The ability of the United States Air Force (USAF) to keep its aircraft operating at an acceptable operational tempo, in wartime and in peacetime, has been important to the Air Force since its inception. This is a much larger issue for the Air Force today, having effectively been at war for 20 years, with its aircraft becoming increasingly more expensive to operate and maintain and with military budgets certain to further decrease. The enormously complex Air Force weapon system sustainment enterprise is currently constrained on many sides by laws, policies, regulations and procedures, relationships, and organizational issues emanating from Congress, the Department of Defense (DoD), and the Air Force itself. Against the back-drop of these stark realities, the Air Force requested the National Research Council (NRC) of the National Academies, under the auspices of the Air Force Studies Board to conduct and in-depth assessment of current and future Air Force weapon system sustainment initiatives and recommended future courses of action for consideration by the Air Force. Examination of the U. S. Air Force's Aircraft Sustainment Needs in the Future and Its Strategy to Meet Those Needsaddresses the following topics: Assess current sustainment investments, infrastructure, and processes for adequacy in sustaining aging legacy systems and their support equipment. Determine if any modifications in policy are required and, if so, identify them and make recommendations for changes in Air Force regulations, policies, and strategies to accomplish the sustainment goals of the Air Force. Determine if any modifications in technology efforts are required and, if so, identify them and make recommendations regarding the technology efforts that should be pursued because they could make positive impacts on the sustainment of the current and future systems and equipment of the Air Force. Determine if the Air Logistics Centers have the necessary resources (funding, manpower, skill sets, and technologies) and are equipped and organized to sustain legacy systems and equipment and the Air Force of tomorrow. Identify and make recommendations regarding incorporating sustainability into future aircraft designs.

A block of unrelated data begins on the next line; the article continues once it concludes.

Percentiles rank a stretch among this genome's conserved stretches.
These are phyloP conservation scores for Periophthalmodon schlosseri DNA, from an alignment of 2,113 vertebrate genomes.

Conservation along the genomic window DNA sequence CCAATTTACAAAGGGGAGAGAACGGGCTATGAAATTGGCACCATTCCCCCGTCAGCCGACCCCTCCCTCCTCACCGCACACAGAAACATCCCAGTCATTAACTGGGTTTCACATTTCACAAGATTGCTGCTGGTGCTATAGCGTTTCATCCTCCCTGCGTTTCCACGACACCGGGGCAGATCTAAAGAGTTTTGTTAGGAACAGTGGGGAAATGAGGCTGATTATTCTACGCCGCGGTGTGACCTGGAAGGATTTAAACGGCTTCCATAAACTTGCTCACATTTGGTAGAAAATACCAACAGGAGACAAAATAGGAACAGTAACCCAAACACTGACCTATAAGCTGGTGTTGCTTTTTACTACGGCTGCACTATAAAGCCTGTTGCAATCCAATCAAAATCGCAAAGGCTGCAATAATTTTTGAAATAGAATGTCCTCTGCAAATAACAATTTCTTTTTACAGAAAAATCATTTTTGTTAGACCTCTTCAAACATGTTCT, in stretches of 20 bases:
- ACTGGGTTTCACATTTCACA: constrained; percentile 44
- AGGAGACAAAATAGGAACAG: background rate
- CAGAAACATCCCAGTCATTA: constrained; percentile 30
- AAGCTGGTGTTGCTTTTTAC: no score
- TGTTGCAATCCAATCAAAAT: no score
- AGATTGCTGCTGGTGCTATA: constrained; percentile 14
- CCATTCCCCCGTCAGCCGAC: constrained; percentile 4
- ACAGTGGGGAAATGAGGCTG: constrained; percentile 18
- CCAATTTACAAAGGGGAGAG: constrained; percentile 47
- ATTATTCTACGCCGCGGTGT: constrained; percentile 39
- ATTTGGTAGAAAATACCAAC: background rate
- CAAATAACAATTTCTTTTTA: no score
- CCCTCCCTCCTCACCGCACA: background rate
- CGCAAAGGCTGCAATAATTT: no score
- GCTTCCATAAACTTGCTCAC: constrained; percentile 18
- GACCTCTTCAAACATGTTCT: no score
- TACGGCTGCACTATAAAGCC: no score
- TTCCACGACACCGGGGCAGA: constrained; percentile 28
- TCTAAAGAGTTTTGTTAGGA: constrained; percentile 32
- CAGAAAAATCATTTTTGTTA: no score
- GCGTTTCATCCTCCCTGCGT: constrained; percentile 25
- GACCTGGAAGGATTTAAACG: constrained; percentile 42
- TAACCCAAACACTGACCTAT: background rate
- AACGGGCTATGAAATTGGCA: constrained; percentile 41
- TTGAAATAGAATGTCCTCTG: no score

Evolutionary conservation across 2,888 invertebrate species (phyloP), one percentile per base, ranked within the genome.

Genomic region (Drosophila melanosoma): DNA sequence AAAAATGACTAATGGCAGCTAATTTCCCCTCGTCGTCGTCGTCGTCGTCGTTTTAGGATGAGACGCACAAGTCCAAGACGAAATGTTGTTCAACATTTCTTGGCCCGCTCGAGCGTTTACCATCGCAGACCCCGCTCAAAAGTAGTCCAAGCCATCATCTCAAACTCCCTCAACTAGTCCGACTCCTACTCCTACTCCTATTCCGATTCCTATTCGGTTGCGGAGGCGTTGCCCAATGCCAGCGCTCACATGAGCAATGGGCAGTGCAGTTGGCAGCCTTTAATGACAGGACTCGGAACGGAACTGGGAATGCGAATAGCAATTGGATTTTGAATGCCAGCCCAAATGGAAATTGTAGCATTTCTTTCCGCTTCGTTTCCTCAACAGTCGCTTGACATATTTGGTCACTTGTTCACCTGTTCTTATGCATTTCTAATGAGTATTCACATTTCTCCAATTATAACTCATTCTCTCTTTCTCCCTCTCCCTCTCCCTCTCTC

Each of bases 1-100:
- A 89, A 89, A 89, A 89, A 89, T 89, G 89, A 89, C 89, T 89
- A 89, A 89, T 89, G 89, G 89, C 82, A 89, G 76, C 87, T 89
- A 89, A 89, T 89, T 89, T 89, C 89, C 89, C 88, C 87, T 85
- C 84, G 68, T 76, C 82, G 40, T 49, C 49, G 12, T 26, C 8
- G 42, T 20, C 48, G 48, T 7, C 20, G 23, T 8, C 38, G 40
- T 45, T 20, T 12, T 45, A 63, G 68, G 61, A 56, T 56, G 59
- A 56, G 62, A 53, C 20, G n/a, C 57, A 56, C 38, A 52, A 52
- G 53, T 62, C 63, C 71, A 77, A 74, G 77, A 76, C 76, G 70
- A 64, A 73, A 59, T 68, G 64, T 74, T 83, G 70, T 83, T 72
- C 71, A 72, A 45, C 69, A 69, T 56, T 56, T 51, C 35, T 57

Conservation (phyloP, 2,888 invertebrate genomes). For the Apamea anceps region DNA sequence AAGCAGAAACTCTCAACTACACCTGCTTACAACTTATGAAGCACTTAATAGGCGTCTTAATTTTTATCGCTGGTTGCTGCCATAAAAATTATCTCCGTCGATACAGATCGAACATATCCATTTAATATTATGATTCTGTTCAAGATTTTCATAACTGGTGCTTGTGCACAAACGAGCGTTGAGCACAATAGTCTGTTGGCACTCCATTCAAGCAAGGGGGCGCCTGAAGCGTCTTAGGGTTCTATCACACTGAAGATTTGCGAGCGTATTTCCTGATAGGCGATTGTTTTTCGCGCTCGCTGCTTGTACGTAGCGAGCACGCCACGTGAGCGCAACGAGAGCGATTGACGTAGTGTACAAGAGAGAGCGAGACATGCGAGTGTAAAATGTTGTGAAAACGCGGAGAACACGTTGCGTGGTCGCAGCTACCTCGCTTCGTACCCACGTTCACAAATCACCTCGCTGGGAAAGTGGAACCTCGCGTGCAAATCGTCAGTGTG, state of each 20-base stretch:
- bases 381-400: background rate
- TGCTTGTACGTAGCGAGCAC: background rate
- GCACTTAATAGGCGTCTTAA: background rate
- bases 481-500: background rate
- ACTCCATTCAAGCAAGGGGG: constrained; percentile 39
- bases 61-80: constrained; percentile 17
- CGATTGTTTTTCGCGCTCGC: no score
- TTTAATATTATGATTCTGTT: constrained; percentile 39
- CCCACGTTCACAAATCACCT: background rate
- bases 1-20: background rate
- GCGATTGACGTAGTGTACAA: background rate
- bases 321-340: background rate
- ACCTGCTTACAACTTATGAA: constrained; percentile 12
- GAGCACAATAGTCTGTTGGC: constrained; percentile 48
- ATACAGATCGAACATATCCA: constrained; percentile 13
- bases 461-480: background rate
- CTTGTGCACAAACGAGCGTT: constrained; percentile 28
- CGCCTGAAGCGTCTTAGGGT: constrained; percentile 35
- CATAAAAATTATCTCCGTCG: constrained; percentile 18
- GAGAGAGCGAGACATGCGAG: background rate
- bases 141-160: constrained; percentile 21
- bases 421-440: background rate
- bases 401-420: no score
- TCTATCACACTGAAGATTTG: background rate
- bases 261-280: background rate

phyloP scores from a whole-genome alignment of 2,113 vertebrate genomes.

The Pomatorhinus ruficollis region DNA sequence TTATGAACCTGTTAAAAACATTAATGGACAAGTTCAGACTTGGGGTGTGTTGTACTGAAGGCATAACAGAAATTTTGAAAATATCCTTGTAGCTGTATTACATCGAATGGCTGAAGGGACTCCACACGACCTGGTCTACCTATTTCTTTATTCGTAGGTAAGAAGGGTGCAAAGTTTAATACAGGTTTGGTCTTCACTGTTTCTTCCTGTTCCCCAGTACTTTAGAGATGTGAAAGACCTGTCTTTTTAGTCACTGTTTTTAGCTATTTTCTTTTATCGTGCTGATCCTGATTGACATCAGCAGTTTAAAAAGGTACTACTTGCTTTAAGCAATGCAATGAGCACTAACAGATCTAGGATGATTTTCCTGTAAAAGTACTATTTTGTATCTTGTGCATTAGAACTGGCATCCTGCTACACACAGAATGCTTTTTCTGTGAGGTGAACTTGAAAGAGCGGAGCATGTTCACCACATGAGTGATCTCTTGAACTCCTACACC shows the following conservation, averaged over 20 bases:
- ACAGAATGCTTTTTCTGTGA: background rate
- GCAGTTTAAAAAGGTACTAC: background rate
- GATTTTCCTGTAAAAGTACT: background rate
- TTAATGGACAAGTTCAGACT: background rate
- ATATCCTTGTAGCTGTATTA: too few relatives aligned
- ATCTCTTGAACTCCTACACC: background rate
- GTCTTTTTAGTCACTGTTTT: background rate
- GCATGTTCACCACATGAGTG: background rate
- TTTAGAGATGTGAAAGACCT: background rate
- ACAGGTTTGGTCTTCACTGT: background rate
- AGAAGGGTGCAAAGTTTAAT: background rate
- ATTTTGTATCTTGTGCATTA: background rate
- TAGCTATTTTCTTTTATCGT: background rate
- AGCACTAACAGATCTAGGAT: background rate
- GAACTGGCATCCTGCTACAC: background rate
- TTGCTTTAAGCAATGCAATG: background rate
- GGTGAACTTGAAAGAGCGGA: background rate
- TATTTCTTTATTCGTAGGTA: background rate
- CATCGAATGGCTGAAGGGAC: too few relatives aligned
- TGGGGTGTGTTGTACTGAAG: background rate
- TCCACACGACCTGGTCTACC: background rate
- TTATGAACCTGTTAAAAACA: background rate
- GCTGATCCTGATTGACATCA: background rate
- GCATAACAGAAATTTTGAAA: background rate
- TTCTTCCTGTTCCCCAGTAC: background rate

Animal Research in a Global Environment: Meeting the Challenges: Proceedings of the November 2008 International Workshopby The National Academy of Sciences